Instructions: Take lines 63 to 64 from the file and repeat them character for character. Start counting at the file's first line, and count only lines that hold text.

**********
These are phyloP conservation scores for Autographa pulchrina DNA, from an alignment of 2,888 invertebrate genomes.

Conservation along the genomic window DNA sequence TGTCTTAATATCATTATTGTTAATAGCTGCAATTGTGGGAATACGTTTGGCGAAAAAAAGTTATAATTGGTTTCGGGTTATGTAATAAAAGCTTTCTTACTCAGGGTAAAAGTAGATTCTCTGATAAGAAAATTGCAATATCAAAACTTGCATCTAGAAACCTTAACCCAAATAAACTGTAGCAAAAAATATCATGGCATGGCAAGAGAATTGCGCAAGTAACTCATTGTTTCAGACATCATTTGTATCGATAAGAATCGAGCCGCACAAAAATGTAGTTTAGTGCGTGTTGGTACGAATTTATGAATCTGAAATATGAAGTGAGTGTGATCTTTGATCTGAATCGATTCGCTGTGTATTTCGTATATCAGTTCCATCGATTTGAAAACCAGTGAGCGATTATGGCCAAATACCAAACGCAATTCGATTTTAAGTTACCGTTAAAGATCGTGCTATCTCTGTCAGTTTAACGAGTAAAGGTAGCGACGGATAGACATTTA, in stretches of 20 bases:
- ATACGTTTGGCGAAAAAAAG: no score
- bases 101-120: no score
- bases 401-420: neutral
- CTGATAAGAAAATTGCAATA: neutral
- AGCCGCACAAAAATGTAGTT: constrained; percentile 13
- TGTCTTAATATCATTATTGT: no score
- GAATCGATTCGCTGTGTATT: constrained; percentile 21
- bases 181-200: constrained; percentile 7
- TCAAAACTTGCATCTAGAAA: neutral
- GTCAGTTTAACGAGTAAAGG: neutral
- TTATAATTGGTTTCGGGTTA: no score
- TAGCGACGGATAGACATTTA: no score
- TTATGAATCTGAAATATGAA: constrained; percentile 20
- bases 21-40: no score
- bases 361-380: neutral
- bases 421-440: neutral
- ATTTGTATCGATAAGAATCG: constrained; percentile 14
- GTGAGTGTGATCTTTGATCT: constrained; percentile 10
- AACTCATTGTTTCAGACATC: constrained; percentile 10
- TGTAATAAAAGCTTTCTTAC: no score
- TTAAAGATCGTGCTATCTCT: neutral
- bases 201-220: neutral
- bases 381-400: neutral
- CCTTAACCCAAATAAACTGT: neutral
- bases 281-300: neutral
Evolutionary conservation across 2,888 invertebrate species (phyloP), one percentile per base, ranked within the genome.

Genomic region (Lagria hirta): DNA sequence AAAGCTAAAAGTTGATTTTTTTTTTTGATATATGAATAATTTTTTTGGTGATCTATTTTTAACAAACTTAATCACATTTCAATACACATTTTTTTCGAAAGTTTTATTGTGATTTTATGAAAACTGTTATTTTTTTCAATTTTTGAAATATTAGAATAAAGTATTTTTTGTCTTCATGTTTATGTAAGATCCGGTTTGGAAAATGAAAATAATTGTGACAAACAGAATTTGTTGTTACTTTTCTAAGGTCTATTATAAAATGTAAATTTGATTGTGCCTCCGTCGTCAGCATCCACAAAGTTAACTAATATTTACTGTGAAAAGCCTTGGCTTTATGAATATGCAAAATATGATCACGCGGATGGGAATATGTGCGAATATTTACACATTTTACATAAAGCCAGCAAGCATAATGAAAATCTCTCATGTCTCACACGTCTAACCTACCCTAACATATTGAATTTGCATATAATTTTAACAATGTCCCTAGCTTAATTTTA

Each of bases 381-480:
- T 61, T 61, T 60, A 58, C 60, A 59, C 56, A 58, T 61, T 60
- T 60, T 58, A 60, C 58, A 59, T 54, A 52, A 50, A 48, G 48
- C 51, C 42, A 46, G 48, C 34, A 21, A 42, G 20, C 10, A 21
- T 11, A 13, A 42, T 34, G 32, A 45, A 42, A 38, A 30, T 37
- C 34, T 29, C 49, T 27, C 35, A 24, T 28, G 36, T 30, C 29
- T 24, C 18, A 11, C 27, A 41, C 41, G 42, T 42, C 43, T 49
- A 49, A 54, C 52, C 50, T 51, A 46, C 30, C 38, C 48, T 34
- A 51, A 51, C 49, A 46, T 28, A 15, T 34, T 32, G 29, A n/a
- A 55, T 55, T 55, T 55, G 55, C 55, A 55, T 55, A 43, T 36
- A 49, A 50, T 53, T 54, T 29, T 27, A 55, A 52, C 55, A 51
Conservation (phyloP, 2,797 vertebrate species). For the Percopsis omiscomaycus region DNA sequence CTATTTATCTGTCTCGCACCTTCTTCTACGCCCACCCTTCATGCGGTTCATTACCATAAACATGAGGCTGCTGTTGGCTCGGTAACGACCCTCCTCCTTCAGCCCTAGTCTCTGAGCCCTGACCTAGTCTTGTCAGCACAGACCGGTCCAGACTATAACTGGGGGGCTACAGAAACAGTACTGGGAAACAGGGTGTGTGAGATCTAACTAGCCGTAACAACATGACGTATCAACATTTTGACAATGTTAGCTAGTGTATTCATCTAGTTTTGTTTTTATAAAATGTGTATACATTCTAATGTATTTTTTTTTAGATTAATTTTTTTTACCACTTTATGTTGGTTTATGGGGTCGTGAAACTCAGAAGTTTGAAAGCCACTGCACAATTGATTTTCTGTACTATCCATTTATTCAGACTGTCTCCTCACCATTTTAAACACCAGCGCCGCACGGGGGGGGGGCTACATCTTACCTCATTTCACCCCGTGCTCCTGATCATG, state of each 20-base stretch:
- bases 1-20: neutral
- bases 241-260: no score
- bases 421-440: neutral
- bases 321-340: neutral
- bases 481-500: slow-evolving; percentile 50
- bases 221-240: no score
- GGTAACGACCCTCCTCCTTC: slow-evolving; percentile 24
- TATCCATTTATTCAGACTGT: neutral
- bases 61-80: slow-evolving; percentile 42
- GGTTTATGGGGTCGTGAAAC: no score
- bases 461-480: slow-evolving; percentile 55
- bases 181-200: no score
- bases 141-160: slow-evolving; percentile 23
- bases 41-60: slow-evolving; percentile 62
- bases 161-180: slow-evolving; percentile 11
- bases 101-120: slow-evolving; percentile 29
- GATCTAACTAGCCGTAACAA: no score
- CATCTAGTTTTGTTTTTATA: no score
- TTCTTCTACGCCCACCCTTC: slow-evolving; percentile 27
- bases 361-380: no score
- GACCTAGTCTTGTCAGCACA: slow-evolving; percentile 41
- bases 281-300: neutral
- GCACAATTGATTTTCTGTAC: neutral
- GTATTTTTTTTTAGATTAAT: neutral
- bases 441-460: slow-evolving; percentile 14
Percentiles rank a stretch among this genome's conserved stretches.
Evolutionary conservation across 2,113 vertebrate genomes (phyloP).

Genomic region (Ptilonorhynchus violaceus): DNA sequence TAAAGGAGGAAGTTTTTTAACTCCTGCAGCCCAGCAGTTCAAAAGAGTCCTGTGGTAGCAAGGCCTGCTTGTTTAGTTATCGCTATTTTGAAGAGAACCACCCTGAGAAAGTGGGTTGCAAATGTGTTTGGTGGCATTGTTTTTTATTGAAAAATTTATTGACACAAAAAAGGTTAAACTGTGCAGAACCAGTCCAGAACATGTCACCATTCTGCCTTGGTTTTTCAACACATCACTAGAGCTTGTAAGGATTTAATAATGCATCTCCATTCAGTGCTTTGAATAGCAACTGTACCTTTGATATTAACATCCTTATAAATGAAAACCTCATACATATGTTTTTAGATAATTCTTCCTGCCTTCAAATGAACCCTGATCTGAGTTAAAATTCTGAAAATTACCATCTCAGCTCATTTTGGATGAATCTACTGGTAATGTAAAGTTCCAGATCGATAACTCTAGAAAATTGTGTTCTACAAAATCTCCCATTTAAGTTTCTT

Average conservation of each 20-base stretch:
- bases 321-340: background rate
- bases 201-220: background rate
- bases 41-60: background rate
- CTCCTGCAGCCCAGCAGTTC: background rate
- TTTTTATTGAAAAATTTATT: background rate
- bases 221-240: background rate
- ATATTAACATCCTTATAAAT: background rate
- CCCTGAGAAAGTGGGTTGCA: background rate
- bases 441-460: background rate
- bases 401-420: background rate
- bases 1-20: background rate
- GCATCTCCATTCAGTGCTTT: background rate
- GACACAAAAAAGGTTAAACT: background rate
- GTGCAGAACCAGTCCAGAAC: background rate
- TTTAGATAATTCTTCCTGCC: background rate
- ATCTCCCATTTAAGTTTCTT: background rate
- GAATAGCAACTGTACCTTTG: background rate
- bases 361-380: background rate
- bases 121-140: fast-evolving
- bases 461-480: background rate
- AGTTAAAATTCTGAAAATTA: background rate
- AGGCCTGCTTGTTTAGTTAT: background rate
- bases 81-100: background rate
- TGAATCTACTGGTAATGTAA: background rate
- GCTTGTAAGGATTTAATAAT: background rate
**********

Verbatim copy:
- bases 281-300: neutral
- GCACAATTGATTTTCTGTAC: neutral